Bubbles, Crystals and Cracks in Cooling Magma
Degree GrantorUniversity of Canterbury
Degree NameDoctor of Philosophy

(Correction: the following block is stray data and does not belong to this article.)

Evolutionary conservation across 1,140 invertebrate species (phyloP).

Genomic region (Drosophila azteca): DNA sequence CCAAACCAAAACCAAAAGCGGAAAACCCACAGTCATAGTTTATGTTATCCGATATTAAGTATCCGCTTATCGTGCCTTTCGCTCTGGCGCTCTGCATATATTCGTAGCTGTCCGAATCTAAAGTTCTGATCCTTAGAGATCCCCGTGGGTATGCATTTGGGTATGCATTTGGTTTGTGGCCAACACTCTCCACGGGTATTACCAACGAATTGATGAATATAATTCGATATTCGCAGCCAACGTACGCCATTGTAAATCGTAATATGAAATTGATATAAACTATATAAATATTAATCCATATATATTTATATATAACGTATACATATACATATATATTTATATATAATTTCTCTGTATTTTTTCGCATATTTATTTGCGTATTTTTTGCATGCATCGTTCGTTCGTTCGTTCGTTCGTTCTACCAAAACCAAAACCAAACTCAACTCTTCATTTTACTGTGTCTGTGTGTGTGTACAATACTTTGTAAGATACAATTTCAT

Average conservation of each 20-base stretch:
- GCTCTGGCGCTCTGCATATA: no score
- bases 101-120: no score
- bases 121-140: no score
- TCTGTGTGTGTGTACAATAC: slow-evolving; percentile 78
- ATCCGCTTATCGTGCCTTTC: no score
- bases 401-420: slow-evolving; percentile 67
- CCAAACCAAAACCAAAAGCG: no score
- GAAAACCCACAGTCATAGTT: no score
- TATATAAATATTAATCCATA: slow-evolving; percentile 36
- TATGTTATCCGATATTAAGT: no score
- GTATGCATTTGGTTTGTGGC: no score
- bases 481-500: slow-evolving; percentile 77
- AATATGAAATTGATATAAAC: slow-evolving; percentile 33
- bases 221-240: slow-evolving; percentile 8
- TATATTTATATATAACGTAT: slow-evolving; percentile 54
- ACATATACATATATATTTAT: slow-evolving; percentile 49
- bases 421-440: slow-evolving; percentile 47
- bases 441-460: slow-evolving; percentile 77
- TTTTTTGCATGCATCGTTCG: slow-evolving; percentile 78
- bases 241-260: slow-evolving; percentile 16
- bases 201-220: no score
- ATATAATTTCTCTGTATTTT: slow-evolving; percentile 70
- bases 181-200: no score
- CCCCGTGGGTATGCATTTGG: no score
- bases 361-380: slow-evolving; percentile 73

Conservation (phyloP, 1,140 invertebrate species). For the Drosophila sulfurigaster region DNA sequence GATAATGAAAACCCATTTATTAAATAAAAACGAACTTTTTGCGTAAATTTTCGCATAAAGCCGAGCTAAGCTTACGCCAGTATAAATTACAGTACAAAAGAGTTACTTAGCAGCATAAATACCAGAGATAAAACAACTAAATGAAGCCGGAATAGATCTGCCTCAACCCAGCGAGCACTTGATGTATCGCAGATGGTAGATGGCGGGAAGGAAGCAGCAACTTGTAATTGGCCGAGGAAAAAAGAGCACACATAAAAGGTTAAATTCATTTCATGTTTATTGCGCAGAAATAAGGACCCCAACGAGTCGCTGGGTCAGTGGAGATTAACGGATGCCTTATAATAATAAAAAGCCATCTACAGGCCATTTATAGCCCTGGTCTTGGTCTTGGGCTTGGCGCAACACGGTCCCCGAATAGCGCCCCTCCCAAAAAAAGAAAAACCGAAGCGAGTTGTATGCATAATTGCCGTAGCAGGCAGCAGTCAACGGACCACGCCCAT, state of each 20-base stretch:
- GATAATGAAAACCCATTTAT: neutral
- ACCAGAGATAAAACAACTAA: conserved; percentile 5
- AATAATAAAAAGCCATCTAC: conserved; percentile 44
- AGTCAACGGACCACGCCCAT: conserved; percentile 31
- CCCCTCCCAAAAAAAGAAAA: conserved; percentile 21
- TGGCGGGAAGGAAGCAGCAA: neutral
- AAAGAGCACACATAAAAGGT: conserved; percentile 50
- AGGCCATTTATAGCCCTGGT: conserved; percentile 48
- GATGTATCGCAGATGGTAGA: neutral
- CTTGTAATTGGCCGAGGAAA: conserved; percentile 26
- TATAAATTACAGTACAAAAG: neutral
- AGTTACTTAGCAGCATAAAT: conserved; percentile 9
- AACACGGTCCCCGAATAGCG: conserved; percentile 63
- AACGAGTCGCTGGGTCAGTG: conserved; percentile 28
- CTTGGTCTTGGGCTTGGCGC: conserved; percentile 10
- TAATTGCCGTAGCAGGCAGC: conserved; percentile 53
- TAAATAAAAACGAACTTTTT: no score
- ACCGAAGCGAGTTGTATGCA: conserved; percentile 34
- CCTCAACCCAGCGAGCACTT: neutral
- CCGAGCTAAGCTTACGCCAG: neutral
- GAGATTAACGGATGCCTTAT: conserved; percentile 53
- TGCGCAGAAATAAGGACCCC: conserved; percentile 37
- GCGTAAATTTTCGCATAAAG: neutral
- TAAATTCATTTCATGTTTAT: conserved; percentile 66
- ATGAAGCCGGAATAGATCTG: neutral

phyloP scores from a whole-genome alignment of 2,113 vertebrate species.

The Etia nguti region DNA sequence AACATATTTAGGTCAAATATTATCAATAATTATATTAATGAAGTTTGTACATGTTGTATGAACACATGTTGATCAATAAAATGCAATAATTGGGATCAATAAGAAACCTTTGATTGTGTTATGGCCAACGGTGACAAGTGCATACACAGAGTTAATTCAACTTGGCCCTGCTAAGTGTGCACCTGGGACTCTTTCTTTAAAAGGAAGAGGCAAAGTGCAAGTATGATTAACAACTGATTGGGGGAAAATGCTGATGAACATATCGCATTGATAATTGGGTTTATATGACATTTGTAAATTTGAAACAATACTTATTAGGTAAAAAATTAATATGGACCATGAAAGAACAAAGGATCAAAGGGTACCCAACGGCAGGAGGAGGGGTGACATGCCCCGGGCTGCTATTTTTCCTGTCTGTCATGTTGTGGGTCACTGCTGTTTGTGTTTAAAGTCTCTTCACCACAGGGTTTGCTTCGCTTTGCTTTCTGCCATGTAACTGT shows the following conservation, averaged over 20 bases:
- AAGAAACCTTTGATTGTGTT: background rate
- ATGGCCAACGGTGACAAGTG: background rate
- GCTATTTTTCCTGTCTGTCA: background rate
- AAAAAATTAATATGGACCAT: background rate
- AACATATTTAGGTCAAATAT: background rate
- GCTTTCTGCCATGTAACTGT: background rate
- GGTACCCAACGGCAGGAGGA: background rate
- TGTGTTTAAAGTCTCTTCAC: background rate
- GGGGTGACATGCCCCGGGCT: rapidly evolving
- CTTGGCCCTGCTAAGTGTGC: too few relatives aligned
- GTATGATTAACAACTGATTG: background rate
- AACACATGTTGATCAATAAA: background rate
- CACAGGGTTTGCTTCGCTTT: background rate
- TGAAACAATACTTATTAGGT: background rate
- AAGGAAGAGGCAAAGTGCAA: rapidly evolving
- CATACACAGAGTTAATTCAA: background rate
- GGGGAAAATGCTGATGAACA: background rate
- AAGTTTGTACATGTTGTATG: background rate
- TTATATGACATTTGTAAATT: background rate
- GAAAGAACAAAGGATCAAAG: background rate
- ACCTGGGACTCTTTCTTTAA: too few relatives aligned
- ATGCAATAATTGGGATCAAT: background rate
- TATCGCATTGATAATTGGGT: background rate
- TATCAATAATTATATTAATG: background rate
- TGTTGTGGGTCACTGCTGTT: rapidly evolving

Ascent of magma results in drastic drops of pressure and temperature during eruption. Exsolution or dissolution of water changes the physical and chemical properties of the magma and can promote or inhibit the formation of bubbles, crystals and cracks. The microstructural relations between bubbles, crystals and cracks are important records of processes immediately before and during volcanic eruptions and during deposition of volcanic products. This is an integrated study of analyses, conceptual and numerical models of textural relations, and water distribution patterns of natural and experimentally altered samples. Synchrotron Fourier transform infrared spectroscopy and focal plane array detectors open new possibilities for the analysis of the spatial distribution of volatiles in volcanic rocks. New ways of sample preparation, measurements and data analyses helped to create water distribution maps with spatial resolutions that are close to the diffraction limit (~3 μm). In order to constrain eruptive processes and mechanisms of lava emplacement, I describe textural features in volcanic glasses including bubbles, flow bands of crystals or bubbles, spherulites and different generations of cracks. In experiments, bubbles were grown under isobaric conditions, at one or two cooling steps, their textures were described and volume changes tracked. Water distribution patterns in the glass around the textures were described and categorized, and where possible, diffusion modeling was used to infer temperature- and timescales of formation. Rocks that are quenched within short periods of time after bubble growth preserve negative gradients of water toward the bubble margins. These gradients are generally not observed if the sample is kept at high temperatures for extended periods. If, however, a second step of cooling is added, water may be re-dissolved into the surrounding melt, which may lead to the complete resorption of bubbles. A conceptual of water redistribution during bubble resorption or collapse is used to interpret water heterogeneities across linear flow banding. These heterogeneities can be caused by shearing of bubbly magma, leading to collapse, degassing and resorption of water into the melt, creating a bubble free melt. Anhydrous spherulitic crystals grow both above and below the glass transition temperature (Tg) redistributiong water into the surrounding melt. Below Tg, cracks form and are successively hydrated by magmatic water from crystal growth or by meteoric water at temperatures far below Tg. The hydrated perlitic cracks in the samples of this study formed at elevated temperatures and are distinct from cracks formed at ambient temperatures without hydrated margins. This study shows that the heterogeneous distribution of water in volcanic rocks preserves the complex and non-linear degassing and cooling history of eruptive products. The timescales and temperatures discovered here provide new ways to interpret textural observations, water distribution patterns and signals of shallow volcanic unrest.